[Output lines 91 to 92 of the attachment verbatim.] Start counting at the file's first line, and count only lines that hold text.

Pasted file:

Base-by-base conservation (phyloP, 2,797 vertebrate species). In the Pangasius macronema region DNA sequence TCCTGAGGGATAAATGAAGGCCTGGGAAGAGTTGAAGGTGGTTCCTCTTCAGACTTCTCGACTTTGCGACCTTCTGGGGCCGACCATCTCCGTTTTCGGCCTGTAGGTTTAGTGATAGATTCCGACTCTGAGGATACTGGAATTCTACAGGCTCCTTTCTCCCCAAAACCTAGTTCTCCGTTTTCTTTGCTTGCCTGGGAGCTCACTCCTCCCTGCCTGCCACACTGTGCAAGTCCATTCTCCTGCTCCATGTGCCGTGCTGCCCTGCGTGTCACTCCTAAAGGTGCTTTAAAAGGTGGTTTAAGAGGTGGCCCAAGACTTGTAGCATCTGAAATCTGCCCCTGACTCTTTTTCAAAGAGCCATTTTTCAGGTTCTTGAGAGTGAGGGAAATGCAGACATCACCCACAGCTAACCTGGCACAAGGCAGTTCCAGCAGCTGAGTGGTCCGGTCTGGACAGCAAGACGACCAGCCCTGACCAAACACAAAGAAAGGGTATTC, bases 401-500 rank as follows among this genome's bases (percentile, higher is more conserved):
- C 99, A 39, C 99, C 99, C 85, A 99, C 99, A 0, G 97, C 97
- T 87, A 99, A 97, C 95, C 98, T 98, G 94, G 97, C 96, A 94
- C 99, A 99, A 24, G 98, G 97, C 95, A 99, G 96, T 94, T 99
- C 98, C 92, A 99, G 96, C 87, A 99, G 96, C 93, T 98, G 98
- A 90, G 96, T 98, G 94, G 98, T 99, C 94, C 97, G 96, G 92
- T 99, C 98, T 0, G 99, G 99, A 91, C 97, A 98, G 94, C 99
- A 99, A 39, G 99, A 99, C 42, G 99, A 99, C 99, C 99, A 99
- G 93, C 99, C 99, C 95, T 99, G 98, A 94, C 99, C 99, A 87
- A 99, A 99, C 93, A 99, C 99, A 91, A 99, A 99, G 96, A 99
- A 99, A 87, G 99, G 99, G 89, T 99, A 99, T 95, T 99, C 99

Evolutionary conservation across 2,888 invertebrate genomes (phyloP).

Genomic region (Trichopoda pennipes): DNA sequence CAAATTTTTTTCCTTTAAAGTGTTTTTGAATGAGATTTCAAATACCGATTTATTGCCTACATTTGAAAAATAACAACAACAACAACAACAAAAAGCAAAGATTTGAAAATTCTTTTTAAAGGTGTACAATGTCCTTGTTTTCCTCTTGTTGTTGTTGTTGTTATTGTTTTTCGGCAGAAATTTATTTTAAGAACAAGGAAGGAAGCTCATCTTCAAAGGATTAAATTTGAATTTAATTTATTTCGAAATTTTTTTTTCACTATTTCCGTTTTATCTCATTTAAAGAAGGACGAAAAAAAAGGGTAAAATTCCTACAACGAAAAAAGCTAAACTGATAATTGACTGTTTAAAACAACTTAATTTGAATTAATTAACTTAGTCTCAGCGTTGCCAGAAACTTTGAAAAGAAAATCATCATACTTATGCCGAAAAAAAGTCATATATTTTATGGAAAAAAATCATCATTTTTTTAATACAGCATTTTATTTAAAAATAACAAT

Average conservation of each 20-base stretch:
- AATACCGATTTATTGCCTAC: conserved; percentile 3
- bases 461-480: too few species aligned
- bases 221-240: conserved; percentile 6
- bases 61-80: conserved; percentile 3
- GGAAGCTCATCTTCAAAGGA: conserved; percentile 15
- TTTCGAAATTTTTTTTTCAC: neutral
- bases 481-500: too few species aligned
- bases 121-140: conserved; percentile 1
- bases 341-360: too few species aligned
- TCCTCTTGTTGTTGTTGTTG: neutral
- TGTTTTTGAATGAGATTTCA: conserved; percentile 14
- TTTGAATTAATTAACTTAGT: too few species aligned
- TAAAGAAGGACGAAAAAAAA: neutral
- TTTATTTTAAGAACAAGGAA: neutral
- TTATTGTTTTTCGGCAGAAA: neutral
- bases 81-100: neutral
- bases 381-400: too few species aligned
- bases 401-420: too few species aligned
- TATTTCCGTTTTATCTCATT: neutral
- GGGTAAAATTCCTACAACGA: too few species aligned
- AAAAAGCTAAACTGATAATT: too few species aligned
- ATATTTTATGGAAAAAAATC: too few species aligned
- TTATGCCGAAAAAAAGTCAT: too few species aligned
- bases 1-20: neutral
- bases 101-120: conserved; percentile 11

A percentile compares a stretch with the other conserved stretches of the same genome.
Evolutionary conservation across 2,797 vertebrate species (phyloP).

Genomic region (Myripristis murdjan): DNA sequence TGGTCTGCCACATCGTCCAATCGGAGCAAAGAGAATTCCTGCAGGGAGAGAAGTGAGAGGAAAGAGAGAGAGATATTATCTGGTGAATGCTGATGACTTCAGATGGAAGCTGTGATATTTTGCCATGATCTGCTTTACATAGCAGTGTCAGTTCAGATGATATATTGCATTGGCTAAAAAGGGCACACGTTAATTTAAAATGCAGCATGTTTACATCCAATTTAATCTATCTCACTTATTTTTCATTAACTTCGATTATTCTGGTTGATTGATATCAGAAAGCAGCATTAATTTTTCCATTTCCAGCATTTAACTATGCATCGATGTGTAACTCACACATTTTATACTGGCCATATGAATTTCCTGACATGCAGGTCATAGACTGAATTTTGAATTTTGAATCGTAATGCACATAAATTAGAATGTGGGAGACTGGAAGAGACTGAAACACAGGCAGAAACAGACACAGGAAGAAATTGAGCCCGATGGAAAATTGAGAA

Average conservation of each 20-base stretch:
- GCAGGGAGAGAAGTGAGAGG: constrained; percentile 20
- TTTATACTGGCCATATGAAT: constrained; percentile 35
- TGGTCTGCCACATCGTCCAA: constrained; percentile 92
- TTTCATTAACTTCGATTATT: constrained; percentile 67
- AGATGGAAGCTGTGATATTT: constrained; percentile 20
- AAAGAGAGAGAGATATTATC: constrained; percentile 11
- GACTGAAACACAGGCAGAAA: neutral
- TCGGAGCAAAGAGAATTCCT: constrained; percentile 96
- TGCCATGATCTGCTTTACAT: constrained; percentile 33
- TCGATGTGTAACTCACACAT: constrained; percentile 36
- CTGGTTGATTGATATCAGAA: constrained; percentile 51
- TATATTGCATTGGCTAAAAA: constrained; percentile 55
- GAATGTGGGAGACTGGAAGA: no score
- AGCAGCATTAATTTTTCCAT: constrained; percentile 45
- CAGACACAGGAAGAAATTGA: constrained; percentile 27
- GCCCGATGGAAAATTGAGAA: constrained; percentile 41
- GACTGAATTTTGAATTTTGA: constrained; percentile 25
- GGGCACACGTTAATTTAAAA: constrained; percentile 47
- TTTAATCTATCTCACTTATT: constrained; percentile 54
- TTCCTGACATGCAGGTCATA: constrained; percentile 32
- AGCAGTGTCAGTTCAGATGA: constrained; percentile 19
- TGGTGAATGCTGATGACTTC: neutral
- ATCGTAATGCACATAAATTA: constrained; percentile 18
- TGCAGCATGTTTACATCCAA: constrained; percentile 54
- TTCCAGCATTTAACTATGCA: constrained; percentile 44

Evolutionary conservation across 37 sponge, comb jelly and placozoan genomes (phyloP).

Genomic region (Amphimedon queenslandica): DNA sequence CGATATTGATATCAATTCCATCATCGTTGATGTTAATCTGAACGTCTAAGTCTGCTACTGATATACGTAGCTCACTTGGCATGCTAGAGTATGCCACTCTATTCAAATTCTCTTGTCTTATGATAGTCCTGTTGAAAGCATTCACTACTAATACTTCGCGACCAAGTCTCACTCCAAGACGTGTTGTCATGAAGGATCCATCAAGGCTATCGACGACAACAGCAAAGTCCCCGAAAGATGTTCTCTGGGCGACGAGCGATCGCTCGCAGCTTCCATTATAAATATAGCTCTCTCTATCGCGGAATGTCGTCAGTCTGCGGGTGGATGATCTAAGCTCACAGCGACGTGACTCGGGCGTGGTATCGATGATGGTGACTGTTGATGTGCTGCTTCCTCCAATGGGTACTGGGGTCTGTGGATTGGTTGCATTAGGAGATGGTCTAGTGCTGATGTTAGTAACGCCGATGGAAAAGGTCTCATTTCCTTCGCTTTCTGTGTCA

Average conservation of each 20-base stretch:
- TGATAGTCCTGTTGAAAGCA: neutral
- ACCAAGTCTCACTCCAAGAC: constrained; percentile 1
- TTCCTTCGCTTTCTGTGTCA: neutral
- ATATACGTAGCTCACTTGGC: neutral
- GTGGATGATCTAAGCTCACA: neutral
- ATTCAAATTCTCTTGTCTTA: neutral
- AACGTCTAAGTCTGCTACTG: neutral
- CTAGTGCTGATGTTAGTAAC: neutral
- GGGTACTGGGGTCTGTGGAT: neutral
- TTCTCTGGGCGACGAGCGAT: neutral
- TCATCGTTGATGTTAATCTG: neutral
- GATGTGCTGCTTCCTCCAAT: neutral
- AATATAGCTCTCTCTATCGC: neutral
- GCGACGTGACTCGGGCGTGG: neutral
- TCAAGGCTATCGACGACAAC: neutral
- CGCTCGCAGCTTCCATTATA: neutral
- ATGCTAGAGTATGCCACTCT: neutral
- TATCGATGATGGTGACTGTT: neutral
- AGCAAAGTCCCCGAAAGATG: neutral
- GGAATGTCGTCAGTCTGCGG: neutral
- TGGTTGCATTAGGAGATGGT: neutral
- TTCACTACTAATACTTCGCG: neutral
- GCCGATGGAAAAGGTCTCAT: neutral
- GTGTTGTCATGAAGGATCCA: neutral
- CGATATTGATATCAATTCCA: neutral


- GGAATGTCGTCAGTCTGCGG: neutral
- TGGTTGCATTAGGAGATGGT: neutral